During the second week in January, 2002 we spent a wonderful week out on a small island off the coast of Belize. We stayed at the Turneffe Island Lodge, which is actually a collection of beach front cottages and small buildings on the remote private island of Caye Bokel, down on the southern tip of the oval archipelago known as the Turneffe Islands. These islands sit atop a 60 kilometer long coral atoll on the eastern edge of Belize’s beautiful barrier reef, south of Ambergris Caye and east of Belize City. It’s a unique place, one of only four coral atolls in the Caribbean. Three of these are closely grouped in Belizean waters and are home to the Turneffe Islands, Lighthouse Reef (with the Blue Hole), and Glover’s Reef. And the other is the Chinchorro Banks to the north off the coast of Quintana Roo, Mexico.
Getting to Turneffe Island in Belize
Most guests fly into Belize City where they are met by the lodge’s van and shuttled over to the boat (this transfer is included), but we decided to drive down from Mexico and meet the boat at the dock for the hour plus ride out to the resort. We were quite pleased when we saw our ride, the lodge’s luxurious new Pro 43 cabin cruiser which leaves the dock for the island at 2:30. Andy and Lizette welcomed us aboard and offered a rum punch to each of the new guests (there were only 11 of us). Any baggage was carried off by the staff (to appear in the rooms later) with no heavy lifting by the guests whatsoever, and then we were off. The weather was beautiful as the Pro 43 sliced through the chop, skimming over the barrier reef. As Belize City shrunk in the distance, the feeling that something special was about to happen was definitely in the air. Along the way we passed the occasional sailboat, motor yacht and speed boat, eventually reaching some mangrove islands and little palm fringed sand islands that looked like something off a postcard. We mingled with the crew and our fellow guests, exchanging the usual travel banter and asking questions about the boat and the resort. Before long the dock at Caye Bokel appeared.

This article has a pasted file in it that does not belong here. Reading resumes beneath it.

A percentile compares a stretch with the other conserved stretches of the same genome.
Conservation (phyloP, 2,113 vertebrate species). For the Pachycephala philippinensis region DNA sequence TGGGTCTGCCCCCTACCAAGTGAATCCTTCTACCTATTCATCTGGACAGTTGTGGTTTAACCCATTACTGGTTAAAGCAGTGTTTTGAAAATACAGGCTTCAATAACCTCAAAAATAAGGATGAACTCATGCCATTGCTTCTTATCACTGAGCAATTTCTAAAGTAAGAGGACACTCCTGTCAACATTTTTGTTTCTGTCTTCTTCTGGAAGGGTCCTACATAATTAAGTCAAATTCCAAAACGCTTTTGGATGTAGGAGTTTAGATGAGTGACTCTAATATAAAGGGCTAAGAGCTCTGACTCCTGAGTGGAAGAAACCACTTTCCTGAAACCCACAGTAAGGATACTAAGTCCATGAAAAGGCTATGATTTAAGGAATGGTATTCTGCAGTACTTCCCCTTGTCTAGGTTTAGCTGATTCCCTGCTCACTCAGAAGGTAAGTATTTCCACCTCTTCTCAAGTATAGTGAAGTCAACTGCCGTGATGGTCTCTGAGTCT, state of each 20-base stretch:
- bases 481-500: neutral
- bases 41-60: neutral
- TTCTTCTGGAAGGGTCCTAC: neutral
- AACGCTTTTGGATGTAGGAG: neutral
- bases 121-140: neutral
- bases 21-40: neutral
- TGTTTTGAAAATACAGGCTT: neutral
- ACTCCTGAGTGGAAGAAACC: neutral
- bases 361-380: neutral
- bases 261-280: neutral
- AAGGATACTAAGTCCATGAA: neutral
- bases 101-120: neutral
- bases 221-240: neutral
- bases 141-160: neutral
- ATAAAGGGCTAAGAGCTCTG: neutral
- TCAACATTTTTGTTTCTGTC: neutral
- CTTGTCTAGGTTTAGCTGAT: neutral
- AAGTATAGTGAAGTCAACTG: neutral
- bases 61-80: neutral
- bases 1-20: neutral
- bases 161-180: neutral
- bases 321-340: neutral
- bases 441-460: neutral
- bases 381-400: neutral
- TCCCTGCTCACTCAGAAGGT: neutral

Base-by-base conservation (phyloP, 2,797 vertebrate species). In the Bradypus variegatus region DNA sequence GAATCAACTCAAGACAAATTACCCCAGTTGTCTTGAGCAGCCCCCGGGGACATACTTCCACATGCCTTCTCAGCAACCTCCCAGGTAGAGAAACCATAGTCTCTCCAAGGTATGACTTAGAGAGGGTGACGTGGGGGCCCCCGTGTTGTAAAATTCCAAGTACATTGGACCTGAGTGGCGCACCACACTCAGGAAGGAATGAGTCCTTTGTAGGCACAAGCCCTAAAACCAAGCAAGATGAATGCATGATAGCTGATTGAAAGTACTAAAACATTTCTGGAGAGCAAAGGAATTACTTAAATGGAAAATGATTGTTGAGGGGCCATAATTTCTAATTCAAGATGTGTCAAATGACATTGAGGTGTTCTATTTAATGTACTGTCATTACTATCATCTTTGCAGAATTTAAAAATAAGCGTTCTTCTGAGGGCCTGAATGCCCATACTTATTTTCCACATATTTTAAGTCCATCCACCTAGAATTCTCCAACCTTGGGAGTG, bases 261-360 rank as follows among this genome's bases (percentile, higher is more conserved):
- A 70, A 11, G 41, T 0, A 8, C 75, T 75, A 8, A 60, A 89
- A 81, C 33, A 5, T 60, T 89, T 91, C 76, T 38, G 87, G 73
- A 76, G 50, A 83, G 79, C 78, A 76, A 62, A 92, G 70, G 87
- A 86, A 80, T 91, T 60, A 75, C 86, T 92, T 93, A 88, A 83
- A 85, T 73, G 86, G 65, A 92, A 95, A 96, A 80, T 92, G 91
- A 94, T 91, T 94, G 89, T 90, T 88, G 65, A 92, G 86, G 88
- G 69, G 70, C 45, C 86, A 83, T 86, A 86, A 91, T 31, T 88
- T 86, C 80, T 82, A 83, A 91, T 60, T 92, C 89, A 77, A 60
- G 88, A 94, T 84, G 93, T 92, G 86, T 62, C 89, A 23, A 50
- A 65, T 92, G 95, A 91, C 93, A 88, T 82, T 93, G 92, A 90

On the island in Belize
As we stepped off the boat and onto the dock we were given a warm welcome to the island and then escorted to our individual cottages to settle in. A little while later at the main lodge we were given a general orientation by Julie and informed that “island” time was an hour later than mainland time. Time to kick back and relax. A typical day starts with breakfast served family style in the main dining room at the lodge (likewise for lunch and dinner). After that those on packages usually go diving or fishing and anyone interested in participating in the activities “a la carte” is welcome to come along (remember to bring your “C” card and log book if you’re a diver). Since we were on a 17 dive package our next move was to the dive shop where we were introduced to any of the dive staff we had not already met, and given a full briefing. For those who want to learn to dive, classes are available. All was very nice and professional, and the staff very friendly. The anglers get their own guide and boat for fishing the flats.
What to do on Turneffe Island
The lodge offers a variety of water sports to guests. Some of the best flats fishing in the Caribbean for permit, tarpon and bone fish is in the mangroves surrounding Turneffe. Local guides and special flats boats provide great access and advice for the fishermen, and you don’t have to be a seasoned pro to give it a try. Since we’re divers we decided to stick to what we know. And the scuba diving IS spectacular! Daily diving is offered on miles of pristine reefs teeming with tropical fish. This is some of the best ocean reef diving we’ve ever done! Boat rides to the dive sites average less than 10 minutes, and once a week the resort’s other deluxe Pro 43 dive boat carries divers to Lighthouse Reef for diving in Belize’s famous ocean Blue Hole and on the reef. A picnic lunch on beautiful Half Moon Caye nearby the Blue Hole is included. Our dive staff was terrific, consisting of Brad and Eddie as alternate captains, Ricky as the dive master, and Lizette is the scuba instructor who also runs the diving operation. For those who want to hang around the resort, snorkeling and kayaking in crystal clear water is right off the beach. To mix it up a bit we kayaked two afternoons right in front of the lodge where several ocean going sailboats were temporarily moored. Caye Bokel is easily circumnavigated on a kayak when it’s not too windy and there is another uninhabited island next door with an interesting shoreline.
Food, drinks and extras
All the meals we had were terrific, and the resort publishes its own cook book, “A Taste of Turneffe” (available from their office in the US). Shrimp, lobster, fish, poultry, fresh fruit, fresh veggies, all prepared and served by local Belizean gals who really know what they’re doing. And always with a friendly smile. The bar opens around midday and features a delicious blender concoction daily. There is no need to carry money at this resort. You do as you please and settle up any additional charges on your last day. There are no surprises since everything is explained in the orientation on the first day and any questions are answered anytime you have them. This is a small resort that specializes in personal service. The hardest thing you’ll have to do is go home. If you have ever entertained living the Caribbean island fantasy this is an excellent place to do it.